Smart IoT Yes Yes Yes N/A Yes
IoT over IP Yes No No Yes Likely
IoT over mobile No No No Yes Likely
IoT over low energy network No No No Yes Likely

This is a summary of how various IoT systems work, and there are many more variations, but most will fit this model. For example, many home IoT devices use IP but only communicate with the cloud application. It’s not possible to make local requests for data, while other home IoT devices support both.

The result is that NMIS can get data directly from the IoT device or from the IoT application, or it can listen for events using opEvents. If NMIS doesn’t already support your IoT application, it can be easily adapted using the modeling system and/or plugins.

Managing Things with NMIS

Now that we’ve identified the types of devices NMIS can manage, we can determine the best way to manage each of them in NMIS.

Smart IoT – Smart Cameras

Getting data from Smart IoT devices with NMIS is straightforward. The best option is to use SNMP to collect the data and have the device configured to send any SNMP traps and/or syslog to the NMIS server.

For example, while working with a large enterprise in the USA, the implementation team in the US assisted with the creation of an NMIS model that collected data from the Axis security cameras in use.

The focus of this work was to ensure all cameras were online and functioning. The goals for the IoT monitoring included:

  • ICMP Ping to confirm reachability, packet loss, and response time of the devices
  • sysUpTime poll to detect “Node Reboot”
  • Current OS version
  • Video Signal Status
  • Traffic transmitted and received by the camera
  • HTTP/HTTPS service/server operating and returning data
  • Storage status (storage disruption detected)
  • Temperature sensors

AXIS provides a public MIB file, which you can download here.

With access to a camera and the MIB file, it’s straightforward to complete the NMIS model and have NMIS collect this data.

Because of the proprietary nature of this work, these models haven’t been released publicly. If you’re interested in monitoring AXIS cameras, please contact the FirstWave team.

Monitoring Weather with IoT Over IP to the Cloud

IoT sensors provide many benefits by increasing available data and the amount of information and knowledge that can be derived. Monitoring the weather offers several advantages, including the ability to correlate weather events with network events. These events could be correlated by opEvents and provide the true root cause of outages.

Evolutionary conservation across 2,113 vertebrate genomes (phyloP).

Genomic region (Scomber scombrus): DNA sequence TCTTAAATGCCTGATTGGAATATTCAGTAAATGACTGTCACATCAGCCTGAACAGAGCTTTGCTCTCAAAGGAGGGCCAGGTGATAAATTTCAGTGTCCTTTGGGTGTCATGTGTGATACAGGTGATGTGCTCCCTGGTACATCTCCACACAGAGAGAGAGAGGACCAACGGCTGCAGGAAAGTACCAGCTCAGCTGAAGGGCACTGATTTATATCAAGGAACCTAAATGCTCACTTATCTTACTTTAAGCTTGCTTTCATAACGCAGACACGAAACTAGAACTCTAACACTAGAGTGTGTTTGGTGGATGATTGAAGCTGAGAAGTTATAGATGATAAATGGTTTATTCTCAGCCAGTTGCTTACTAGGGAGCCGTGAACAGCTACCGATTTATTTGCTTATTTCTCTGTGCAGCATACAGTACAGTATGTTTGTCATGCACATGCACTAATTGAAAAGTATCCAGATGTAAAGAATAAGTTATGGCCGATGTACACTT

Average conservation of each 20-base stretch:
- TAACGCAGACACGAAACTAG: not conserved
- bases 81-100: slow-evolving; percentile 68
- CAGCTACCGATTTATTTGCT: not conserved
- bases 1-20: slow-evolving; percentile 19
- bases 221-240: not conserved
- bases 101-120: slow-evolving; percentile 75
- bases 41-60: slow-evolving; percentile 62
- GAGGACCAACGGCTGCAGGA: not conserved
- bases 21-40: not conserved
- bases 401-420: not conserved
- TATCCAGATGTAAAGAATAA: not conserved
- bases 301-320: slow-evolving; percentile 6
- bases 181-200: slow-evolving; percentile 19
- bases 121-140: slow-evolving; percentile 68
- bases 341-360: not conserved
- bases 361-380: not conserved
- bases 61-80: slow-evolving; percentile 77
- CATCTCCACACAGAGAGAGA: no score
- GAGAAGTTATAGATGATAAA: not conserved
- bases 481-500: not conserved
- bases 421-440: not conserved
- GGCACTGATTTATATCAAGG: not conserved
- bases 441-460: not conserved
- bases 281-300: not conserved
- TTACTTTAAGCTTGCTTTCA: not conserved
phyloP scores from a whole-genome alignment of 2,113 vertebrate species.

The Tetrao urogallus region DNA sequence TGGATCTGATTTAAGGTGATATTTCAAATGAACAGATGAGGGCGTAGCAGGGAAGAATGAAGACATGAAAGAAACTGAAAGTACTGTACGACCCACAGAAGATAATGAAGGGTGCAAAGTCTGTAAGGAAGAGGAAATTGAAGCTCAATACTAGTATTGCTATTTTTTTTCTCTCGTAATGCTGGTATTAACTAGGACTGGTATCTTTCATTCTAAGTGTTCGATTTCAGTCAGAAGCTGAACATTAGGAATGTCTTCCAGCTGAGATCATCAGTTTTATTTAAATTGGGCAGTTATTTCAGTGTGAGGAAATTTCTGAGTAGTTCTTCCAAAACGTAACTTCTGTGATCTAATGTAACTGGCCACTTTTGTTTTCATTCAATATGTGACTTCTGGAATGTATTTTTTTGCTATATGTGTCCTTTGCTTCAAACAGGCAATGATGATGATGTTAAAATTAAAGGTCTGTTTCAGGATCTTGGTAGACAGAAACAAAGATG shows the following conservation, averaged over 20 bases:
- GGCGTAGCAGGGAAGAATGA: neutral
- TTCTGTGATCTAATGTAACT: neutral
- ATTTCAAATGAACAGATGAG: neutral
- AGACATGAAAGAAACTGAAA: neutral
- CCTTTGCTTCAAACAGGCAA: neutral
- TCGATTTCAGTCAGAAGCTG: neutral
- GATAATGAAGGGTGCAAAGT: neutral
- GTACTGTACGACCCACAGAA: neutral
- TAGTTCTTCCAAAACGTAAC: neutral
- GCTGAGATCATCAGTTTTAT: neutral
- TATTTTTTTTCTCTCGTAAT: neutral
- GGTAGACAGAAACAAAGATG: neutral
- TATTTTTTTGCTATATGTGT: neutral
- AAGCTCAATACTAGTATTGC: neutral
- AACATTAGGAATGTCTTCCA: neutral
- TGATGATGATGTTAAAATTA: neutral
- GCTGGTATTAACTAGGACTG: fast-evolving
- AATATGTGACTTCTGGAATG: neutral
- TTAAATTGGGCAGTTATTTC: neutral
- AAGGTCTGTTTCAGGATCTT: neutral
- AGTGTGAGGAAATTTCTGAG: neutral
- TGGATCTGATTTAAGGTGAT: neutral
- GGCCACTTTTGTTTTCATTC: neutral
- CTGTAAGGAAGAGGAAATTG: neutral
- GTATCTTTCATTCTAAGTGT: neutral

Netatmo produces a robust solution for weather monitoring. This is consumer-grade but suitable for businesses to monitor the weather at any location they choose. The principles applied with Netatmo would work equally well with other cloud-based IoT solutions, whether they’re for weather or another IoT sensor.

The result is that you can see the weather information for that location in opCharts and NMIS and include it in any dashboards you require.

The flow of data is that the sensor collects the weather data and uploads it to the Netatmo servers on their backend. NMIS then polls the Netatmo API periodically to collect the needed weather metrics.

Once you sign up for a Netatmo developer account, you can create your credentials and API keys, then set up a model and plugin to collect the data. The flow of data in NMIS looks like this:

The Netatmo plugin is available on GitHub.

The Netatmo plugin provides an example of how to structure your model and plugin, including necessary configuration information. This example uses an IoT over IP system, but this method would work equally well with:

  • IoT over mobile
  • IoT over low energy network

With this example, you should be able to create your own plugin to talk to an IoT over IP device. Equally, the FirstWave team would be happy to assist you in getting visibility of your IoT system.

Network Devices with Controllers or Element Managers

There are many products available now that connect to the IP network and may be locally managed, but the technology solution includes a controller. Examples include:

  • Wireless access points
  • SDN WAN Routers
  • Other SDN solutions
  • Transmission networks with Element managers

While we don’t consider these technologies IoT, they work similarly. Depending on the technology, the solution would be like Smart IoT or IoT over IP, while transmission networks using Element managers would be like IoT over mobile.

NMIS already includes support for many vendors like these. For more information, contact your FirstWave representative.

Wrapping up

Now we have some definitions for the types of IoT applications and how we can communicate with the application.

Establish which type of IoT application it is:

  • Smart IoT
  • IoT over IP
  • IoT over mobile
  • IoT over low energy network

Then we determine how we can collect the data:

  • Bi-directional comms
  • Direct Polling
  • Application Polling
  • Events or Messaging

With this information, when we need to monitor an IoT application, we can classify it, understand what’s involved in getting NMIS to collect the data, and make it happen.

Learn More

To find more information about the various features and capabilities in NMIS relevant to what has been discussed, check out the following pages:

  • IoT
  • IoT management
  • IoT monitoring